I am not a night owl by any stretch, but tradition dictates that the “réveillon” – basically, a party that keeps you up all night – doesn’t start until after mass on Christmas Eve. Luckily, it’s not midnight mass, but even so, it’s a late night. We gather at my in-laws’ for pre-church hors d’oeuvres (no drinks or chocolate yet, though) and start to feel festive. Those who want to go to church bundle up and head out into the night, returning a while later, and that’s when the party really starts. We are finally allowed to have drinks, so the room immediately becomes 50% louder.  My mother-in-law sets out a big meal, which includes a gorgeous bûche de Noël, and someone always bring meat pie (tourtière). We exchange gifts, play cards and other games and just generally have a good time, lounging around in the glow of the elaborate crèche. I don’t think I’ve ever made it past 1 or 2am, and certainly won’t make it this year either (toddlers have a way of making sure you can never sleep in when you really need to!), but it’s still a wonderful time.

There are some very talented musicians in our family, and those lacking in talent make up for it with enthusiasm, so it’s a loud affair with guitars and singalongs of Christmas and rest-of-the-year music, and  people talking over each other. In the last two years I’ve been learning (well, at least becoming familiar with) a few of the very traditional French Canadian Christmas songs*; I’m especially intrigued by the story and music of Madame Bolduc (aka La Bolduc). Mary Rose-Anna Travers, as was her maiden name, was a smash sensation as a singer in Quebec and other French-speaking parts of Canada and the US during the 1920s and ’30s. She’s considered to be Quebec’s first singer/songwriter, and her life story is fascinating. Here was a talented and driven women who achieved massive success but was only ever known by her husband’s last name. She had a quirky voice and a talent for comedic lyrics, and if you’re curious to hear her, 1931’s Voilà le père Noël qui nous arrive is a great one!

Anyway, that’s a glimpse into what Christmas looks like for my Francomanitoban family, and I suspect it’s similar to a lot of folks’ – Francophone heritage or not. To me it’s special because it’s such a dramatic departure from what I grew up with and the whole sequence of events and activities is so cherished by the family I married into to.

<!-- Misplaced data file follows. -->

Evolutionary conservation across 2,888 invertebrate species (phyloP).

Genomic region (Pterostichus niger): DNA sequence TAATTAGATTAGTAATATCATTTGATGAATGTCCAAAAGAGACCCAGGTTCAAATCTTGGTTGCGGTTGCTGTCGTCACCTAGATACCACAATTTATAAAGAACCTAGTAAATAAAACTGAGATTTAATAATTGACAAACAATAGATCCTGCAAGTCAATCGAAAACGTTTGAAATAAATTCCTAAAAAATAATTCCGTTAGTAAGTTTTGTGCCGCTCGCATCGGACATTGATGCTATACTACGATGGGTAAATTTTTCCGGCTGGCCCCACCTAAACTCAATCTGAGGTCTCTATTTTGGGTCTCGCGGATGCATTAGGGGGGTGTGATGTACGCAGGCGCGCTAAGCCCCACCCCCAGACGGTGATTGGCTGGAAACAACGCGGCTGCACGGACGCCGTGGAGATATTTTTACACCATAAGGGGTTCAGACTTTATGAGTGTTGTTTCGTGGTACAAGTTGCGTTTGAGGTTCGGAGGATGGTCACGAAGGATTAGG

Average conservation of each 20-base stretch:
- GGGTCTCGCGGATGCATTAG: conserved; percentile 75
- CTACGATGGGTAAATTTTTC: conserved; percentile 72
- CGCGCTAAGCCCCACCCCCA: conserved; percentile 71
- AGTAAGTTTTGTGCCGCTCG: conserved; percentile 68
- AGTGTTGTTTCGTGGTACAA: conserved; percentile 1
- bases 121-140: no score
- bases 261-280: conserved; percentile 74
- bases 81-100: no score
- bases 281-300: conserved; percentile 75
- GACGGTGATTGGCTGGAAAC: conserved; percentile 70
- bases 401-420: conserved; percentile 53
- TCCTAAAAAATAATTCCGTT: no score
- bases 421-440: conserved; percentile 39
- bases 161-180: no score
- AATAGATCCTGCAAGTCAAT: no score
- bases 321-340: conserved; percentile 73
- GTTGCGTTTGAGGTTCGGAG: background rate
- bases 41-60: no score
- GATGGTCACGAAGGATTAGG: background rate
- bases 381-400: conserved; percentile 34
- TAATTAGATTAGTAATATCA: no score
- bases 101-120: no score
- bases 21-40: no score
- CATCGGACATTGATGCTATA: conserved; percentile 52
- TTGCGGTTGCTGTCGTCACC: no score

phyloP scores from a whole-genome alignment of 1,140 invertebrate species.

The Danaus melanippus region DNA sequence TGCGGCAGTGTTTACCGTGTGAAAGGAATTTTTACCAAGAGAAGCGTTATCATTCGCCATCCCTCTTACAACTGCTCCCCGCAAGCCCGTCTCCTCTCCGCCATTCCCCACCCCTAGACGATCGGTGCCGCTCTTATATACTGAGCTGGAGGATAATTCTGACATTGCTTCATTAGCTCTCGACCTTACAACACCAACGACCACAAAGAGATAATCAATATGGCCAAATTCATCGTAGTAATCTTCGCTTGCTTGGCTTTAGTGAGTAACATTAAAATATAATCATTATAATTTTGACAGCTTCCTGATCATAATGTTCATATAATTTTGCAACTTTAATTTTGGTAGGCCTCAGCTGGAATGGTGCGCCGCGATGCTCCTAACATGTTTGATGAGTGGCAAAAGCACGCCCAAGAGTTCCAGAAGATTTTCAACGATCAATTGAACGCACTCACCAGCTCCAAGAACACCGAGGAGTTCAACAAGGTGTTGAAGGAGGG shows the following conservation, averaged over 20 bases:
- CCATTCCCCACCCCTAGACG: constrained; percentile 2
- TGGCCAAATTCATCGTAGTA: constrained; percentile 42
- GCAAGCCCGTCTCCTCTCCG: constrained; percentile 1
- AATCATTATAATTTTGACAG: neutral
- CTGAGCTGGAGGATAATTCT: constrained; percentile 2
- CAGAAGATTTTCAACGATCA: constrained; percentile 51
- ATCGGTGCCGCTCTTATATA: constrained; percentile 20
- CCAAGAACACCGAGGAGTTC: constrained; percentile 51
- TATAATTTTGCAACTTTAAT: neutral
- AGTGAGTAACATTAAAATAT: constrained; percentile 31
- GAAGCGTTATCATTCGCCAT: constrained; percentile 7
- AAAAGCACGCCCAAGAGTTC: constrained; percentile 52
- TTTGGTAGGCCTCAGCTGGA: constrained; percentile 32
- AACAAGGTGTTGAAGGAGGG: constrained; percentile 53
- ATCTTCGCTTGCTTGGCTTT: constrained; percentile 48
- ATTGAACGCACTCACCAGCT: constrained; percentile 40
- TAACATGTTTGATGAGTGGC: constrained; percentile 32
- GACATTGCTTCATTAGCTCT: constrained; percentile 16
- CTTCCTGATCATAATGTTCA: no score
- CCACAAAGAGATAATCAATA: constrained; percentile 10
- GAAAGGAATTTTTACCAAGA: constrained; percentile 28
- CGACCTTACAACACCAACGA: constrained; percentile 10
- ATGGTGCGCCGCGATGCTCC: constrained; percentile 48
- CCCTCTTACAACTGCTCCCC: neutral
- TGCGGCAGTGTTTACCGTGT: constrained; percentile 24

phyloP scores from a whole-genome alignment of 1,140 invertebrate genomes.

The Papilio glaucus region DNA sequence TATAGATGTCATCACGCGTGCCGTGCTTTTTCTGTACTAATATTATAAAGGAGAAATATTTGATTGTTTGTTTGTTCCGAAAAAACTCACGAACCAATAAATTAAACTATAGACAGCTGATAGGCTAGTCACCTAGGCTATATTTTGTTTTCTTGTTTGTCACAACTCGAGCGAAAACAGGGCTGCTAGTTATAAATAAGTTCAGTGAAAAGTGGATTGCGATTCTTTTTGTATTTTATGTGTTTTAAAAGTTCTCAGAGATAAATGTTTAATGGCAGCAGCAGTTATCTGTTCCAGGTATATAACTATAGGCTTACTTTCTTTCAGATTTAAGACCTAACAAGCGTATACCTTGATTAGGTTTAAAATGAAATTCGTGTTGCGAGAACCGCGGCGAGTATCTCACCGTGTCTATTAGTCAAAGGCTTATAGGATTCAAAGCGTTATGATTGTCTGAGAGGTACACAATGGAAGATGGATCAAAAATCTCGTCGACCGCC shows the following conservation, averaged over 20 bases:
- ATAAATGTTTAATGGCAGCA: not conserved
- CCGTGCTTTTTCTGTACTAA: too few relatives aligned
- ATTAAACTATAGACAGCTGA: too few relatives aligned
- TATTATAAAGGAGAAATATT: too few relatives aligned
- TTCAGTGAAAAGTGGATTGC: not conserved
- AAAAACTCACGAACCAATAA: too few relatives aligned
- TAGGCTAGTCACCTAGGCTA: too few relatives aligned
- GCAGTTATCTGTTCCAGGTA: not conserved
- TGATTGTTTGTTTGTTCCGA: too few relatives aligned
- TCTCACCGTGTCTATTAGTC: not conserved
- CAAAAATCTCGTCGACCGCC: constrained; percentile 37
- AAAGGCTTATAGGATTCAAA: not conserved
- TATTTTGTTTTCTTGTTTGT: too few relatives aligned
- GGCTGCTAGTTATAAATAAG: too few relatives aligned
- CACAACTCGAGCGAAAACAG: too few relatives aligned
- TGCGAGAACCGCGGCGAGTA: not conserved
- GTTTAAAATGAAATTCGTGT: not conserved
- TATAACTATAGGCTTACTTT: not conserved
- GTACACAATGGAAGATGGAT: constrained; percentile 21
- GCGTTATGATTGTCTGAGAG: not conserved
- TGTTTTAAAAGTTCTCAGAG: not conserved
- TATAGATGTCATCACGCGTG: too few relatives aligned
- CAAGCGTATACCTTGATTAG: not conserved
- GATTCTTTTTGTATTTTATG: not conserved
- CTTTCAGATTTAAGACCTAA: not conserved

I would love to hear about what your family does during the holidays – do you have cultural traditions you look forward to all year? In the meantime, best wishes for a wonderful Christmas and a happy and healthy New Year!


*Actually, to say this is Christmas music is not really telling the whole picture. My husband tells me that when his parents were growing up, Christmas was mainly just a religious holiday, it was New Year’s that was the really big party. Where as in Anglo culture we’ve got only a couple of New Year’s themed songs, Francophones have tons of classic songs that talk  about le jour de l’an – check out Chapleau fait son jour de l’an (music will auto-play) and Le jour de l’an.

2 Responses to “Réveillon”

  1. cherenkov says:

    I have fond memories of réveillon as a kid. After surviving “midnight mass” (thought it usually wasn’t at midnight) we got to have a meal (Tourtière), maybe open a gift AND we got a glass of wine. That was the coolest part.

  2. Deborah says:

    Well for me over the years Christmas has changed slightly. As an Adult We would celebrate on Christmas day starting at lunch. We would have a big feast, then dishes had to be done before opening presents. Then the reading of the Christmas story from the bible. Young children would be asked if they had something to present. A song to sing, poem and things of that nature. Then after that the opening of the presents. Being 15 people it took awhile. Then kids would go off to play, then after a bit a big tray of chocolate would arrive. Then few minutes more of chatting then supper prep. Supper would always be soup, meat buns, mushroom turnovers and cookies. Then around 8pm ish people would go home. Now that my dad has passed things are different. We get together around 3pm visit and get ready for supper which is always different. This year my husband and I were hosting for the first time and we chose to do a French Canadian Christmas. So fun learning about what they do in Quebec the foods they eat and all of that. Then after dinner present opening like before. Then around 9 to 10pm people leave.
    Similar but different. I feel different isn’t always bad. It’s just different.